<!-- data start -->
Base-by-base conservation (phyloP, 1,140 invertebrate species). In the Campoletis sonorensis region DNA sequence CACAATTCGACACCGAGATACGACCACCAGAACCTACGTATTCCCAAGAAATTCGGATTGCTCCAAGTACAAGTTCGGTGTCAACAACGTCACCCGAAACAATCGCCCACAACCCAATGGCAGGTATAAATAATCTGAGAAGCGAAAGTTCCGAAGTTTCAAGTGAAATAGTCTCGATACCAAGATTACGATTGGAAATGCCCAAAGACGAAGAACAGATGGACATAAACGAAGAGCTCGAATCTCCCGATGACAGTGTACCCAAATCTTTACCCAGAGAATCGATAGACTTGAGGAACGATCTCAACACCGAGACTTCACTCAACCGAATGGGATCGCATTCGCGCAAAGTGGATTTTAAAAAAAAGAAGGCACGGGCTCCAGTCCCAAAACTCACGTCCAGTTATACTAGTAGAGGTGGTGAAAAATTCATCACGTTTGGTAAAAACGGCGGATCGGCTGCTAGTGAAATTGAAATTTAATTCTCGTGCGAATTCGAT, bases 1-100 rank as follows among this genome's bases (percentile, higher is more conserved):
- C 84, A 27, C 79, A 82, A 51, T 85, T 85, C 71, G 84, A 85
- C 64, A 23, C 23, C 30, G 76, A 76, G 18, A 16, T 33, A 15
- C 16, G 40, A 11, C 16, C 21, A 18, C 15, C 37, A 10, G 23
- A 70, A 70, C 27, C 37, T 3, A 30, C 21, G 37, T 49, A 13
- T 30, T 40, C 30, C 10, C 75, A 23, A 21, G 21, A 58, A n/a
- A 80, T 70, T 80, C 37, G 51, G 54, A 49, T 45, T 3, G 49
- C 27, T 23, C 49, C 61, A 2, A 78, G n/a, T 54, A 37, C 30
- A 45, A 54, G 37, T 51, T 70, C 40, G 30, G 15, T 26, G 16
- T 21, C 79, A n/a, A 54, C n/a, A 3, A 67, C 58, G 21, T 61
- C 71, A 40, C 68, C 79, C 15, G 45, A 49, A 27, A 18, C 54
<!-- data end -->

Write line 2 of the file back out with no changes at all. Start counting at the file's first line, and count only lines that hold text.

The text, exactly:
- C 84, A 27, C 79, A 82, A 51, T 85, T 85, C 71, G 84, A 85